FEW AMERICAN acts since World War II are so repellent as the protection extended to certain Nazi war criminals. To save their skins, this group ran to the American authorities at the end of the war and volunteered their services in what they correctly perceived was the coming contest with the Soviet Union. That they were harbored by the United States constitutes a continuing political and moral scandal.

Most of these criminals were wanted by the Soviet-bloc countries they offered to work against; other considerations aside, their situation has always been complicated by the fact that justice as the West knows it is not available where Soviet power holds sway. Very different, however, are the cases in which the harbored Nazis had committed war crimes against the United States' own allies, where justice American-style is available. The Americans had a deep obligation to honor the allies' claims to try people who had savaged their citizens. Nazis whose crimes had been committed in, say, France could not very plausibly argue that they knew something of value about the Soviet Union.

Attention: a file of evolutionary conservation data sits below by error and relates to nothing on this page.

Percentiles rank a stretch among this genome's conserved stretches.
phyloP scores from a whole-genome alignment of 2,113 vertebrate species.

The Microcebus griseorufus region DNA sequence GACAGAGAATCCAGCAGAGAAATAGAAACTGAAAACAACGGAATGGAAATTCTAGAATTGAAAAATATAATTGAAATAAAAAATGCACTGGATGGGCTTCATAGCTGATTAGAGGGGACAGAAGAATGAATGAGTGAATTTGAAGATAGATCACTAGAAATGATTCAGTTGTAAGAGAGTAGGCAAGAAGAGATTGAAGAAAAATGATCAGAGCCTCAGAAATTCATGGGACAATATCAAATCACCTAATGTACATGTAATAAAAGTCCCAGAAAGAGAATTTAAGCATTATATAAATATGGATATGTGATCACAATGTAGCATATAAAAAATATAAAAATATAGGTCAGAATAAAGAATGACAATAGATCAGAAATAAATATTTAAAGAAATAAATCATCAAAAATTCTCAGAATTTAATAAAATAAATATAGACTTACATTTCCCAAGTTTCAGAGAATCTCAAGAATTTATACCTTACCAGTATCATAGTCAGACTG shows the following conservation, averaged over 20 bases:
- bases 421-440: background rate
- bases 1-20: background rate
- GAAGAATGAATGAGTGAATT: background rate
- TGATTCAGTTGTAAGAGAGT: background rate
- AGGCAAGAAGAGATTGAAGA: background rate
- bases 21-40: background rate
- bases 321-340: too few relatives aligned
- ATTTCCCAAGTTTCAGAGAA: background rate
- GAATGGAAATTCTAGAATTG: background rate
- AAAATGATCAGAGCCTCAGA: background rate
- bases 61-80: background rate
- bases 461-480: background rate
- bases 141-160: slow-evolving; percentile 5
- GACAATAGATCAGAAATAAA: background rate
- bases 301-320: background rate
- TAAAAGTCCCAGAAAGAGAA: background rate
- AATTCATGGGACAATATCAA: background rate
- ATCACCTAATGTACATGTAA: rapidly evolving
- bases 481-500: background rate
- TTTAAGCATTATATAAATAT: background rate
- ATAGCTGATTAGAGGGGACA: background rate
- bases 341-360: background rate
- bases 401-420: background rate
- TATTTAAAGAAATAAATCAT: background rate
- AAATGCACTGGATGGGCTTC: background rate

This is the context in which Americans have their own reason to contemplate the case of Klaus Barbie, the 69-year-old former Gestapo chief in wartime Lyon who was recently extradited from Bolivia to France. This notorious figure is accused of responsibility in the death of 4,000 French Resistance fighters and Jews and in the dispatch of some 7,500 other Frenchmen to death camps. It seems evident that but for the protection he received from Americans, he might have been tried long ago.

With the war over, Klaus Barbie came into the hands of the American occupation in Germany and moved into a house requisitioned by the Americans. Repeatedly the French asked the Americans to locate him and, when his whereabouts were established, to hand him over. The requests were turned away. On one occasion it was explained that he was needed for the "United States' national defense." On another, an American intelligence officer "played dumb" on grounds that, as the officer recently told a reporter, "orders are orders."

Some sense of how this criminal played his cards with the Americans can be gleaned from the report that in 1946 he wangled a particular introduction in order to obtain information on Romania for his work in the U.S. secret service. In 1950, local German authorities came looking for him, in vain, in connection with a jewel robbery in which the loot was recovered . . . by American investigators. Under an American travel document made out to a false name, he fled to Bolivia in 1951.

Yes, it was another time. Yes, it is easy to second- guess. But protecting Klaus Barbie was an ugly deception that cannot be repeated or condoned.